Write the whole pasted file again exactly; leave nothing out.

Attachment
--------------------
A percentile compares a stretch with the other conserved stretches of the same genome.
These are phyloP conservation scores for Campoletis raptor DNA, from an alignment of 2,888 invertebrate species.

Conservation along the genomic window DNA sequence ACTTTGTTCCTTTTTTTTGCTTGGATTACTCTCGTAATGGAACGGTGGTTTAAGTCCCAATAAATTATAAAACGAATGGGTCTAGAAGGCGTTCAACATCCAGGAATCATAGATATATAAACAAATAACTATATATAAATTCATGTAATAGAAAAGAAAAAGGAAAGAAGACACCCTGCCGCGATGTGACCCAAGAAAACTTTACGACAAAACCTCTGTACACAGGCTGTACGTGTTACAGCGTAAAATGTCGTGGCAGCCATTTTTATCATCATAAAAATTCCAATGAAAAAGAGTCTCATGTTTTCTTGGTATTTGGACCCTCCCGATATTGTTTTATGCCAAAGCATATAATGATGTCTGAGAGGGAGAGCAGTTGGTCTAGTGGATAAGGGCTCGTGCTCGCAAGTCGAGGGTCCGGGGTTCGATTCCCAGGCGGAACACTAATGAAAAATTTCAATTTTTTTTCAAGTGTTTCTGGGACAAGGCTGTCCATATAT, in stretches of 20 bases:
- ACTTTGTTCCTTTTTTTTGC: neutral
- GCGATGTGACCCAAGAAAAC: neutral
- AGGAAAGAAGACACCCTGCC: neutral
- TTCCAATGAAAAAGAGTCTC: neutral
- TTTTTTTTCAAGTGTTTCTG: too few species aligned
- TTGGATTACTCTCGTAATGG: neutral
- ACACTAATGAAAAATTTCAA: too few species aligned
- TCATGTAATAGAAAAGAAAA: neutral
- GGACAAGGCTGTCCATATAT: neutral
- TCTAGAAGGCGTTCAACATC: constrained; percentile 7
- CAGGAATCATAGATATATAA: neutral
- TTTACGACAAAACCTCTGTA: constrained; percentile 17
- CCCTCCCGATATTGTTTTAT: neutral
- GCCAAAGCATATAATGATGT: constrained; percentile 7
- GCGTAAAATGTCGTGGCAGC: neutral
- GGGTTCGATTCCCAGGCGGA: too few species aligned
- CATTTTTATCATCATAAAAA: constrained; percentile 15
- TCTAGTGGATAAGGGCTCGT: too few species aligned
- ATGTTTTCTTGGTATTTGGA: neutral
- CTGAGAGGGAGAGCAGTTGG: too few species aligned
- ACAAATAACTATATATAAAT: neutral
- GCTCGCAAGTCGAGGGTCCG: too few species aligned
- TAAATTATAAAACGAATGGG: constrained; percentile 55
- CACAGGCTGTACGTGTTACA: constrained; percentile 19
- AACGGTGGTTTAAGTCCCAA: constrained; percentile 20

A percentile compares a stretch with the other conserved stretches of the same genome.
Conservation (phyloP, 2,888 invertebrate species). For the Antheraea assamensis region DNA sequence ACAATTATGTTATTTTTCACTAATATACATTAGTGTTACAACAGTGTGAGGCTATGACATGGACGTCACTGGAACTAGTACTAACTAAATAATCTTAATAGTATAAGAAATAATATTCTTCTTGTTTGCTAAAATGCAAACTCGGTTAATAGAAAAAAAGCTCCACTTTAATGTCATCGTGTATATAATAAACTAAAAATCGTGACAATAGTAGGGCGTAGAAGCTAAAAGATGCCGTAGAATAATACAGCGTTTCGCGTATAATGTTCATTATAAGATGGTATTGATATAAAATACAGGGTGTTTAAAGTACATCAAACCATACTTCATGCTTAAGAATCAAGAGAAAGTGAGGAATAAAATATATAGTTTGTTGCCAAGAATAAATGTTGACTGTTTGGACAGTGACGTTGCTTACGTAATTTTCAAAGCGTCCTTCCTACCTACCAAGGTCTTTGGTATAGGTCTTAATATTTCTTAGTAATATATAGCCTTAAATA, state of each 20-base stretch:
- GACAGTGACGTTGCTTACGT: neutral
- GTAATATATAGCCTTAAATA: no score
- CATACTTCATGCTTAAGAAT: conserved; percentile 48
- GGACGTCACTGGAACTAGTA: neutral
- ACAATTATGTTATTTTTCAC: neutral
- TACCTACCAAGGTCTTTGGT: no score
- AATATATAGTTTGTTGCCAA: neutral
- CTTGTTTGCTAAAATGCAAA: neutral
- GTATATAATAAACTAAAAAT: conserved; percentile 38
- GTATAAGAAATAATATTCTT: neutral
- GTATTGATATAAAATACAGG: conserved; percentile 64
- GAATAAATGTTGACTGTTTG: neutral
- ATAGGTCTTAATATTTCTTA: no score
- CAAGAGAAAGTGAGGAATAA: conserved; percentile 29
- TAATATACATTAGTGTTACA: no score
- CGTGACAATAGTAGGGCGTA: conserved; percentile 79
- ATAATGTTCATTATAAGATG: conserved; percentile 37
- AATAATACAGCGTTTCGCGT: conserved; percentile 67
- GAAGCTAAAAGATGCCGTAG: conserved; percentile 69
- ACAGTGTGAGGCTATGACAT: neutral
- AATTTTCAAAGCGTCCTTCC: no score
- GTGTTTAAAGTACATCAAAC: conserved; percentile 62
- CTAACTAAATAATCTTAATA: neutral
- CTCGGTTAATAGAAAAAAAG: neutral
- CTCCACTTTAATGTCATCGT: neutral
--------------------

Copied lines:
A percentile compares a stretch with the other conserved stretches of the same genome.
These are phyloP conservation scores for Campoletis raptor DNA, from an alignment of 2,888 invertebrate species.

Conservation along the genomic window DNA sequence ACTTTGTTCCTTTTTTTTGCTTGGATTACTCTCGTAATGGAACGGTGGTTTAAGTCCCAATAAATTATAAAACGAATGGGTCTAGAAGGCGTTCAACATCCAGGAATCATAGATATATAAACAAATAACTATATATAAATTCATGTAATAGAAAAGAAAAAGGAAAGAAGACACCCTGCCGCGATGTGACCCAAGAAAACTTTACGACAAAACCTCTGTACACAGGCTGTACGTGTTACAGCGTAAAATGTCGTGGCAGCCATTTTTATCATCATAAAAATTCCAATGAAAAAGAGTCTCATGTTTTCTTGGTATTTGGACCCTCCCGATATTGTTTTATGCCAAAGCATATAATGATGTCTGAGAGGGAGAGCAGTTGGTCTAGTGGATAAGGGCTCGTGCTCGCAAGTCGAGGGTCCGGGGTTCGATTCCCAGGCGGAACACTAATGAAAAATTTCAATTTTTTTTCAAGTGTTTCTGGGACAAGGCTGTCCATATAT, in stretches of 20 bases:
- ACTTTGTTCCTTTTTTTTGC: neutral
- GCGATGTGACCCAAGAAAAC: neutral
- AGGAAAGAAGACACCCTGCC: neutral
- TTCCAATGAAAAAGAGTCTC: neutral
- TTTTTTTTCAAGTGTTTCTG: too few species aligned
- TTGGATTACTCTCGTAATGG: neutral
- ACACTAATGAAAAATTTCAA: too few species aligned
- TCATGTAATAGAAAAGAAAA: neutral
- GGACAAGGCTGTCCATATAT: neutral
- TCTAGAAGGCGTTCAACATC: constrained; percentile 7
- CAGGAATCATAGATATATAA: neutral
- TTTACGACAAAACCTCTGTA: constrained; percentile 17
- CCCTCCCGATATTGTTTTAT: neutral
- GCCAAAGCATATAATGATGT: constrained; percentile 7
- GCGTAAAATGTCGTGGCAGC: neutral
- GGGTTCGATTCCCAGGCGGA: too few species aligned
- CATTTTTATCATCATAAAAA: constrained; percentile 15
- TCTAGTGGATAAGGGCTCGT: too few species aligned
- ATGTTTTCTTGGTATTTGGA: neutral
- CTGAGAGGGAGAGCAGTTGG: too few species aligned
- ACAAATAACTATATATAAAT: neutral
- GCTCGCAAGTCGAGGGTCCG: too few species aligned
- TAAATTATAAAACGAATGGG: constrained; percentile 55
- CACAGGCTGTACGTGTTACA: constrained; percentile 19
- AACGGTGGTTTAAGTCCCAA: constrained; percentile 20

A percentile compares a stretch with the other conserved stretches of the same genome.
Conservation (phyloP, 2,888 invertebrate species). For the Antheraea assamensis region DNA sequence ACAATTATGTTATTTTTCACTAATATACATTAGTGTTACAACAGTGTGAGGCTATGACATGGACGTCACTGGAACTAGTACTAACTAAATAATCTTAATAGTATAAGAAATAATATTCTTCTTGTTTGCTAAAATGCAAACTCGGTTAATAGAAAAAAAGCTCCACTTTAATGTCATCGTGTATATAATAAACTAAAAATCGTGACAATAGTAGGGCGTAGAAGCTAAAAGATGCCGTAGAATAATACAGCGTTTCGCGTATAATGTTCATTATAAGATGGTATTGATATAAAATACAGGGTGTTTAAAGTACATCAAACCATACTTCATGCTTAAGAATCAAGAGAAAGTGAGGAATAAAATATATAGTTTGTTGCCAAGAATAAATGTTGACTGTTTGGACAGTGACGTTGCTTACGTAATTTTCAAAGCGTCCTTCCTACCTACCAAGGTCTTTGGTATAGGTCTTAATATTTCTTAGTAATATATAGCCTTAAATA, state of each 20-base stretch:
- GACAGTGACGTTGCTTACGT: neutral
- GTAATATATAGCCTTAAATA: no score
- CATACTTCATGCTTAAGAAT: conserved; percentile 48
- GGACGTCACTGGAACTAGTA: neutral
- ACAATTATGTTATTTTTCAC: neutral
- TACCTACCAAGGTCTTTGGT: no score
- AATATATAGTTTGTTGCCAA: neutral
- CTTGTTTGCTAAAATGCAAA: neutral
- GTATATAATAAACTAAAAAT: conserved; percentile 38
- GTATAAGAAATAATATTCTT: neutral
- GTATTGATATAAAATACAGG: conserved; percentile 64
- GAATAAATGTTGACTGTTTG: neutral
- ATAGGTCTTAATATTTCTTA: no score
- CAAGAGAAAGTGAGGAATAA: conserved; percentile 29
- TAATATACATTAGTGTTACA: no score
- CGTGACAATAGTAGGGCGTA: conserved; percentile 79
- ATAATGTTCATTATAAGATG: conserved; percentile 37
- AATAATACAGCGTTTCGCGT: conserved; percentile 67
- GAAGCTAAAAGATGCCGTAG: conserved; percentile 69
- ACAGTGTGAGGCTATGACAT: neutral
- AATTTTCAAAGCGTCCTTCC: no score
- GTGTTTAAAGTACATCAAAC: conserved; percentile 62
- CTAACTAAATAATCTTAATA: neutral
- CTCGGTTAATAGAAAAAAAG: neutral
- CTCCACTTTAATGTCATCGT: neutral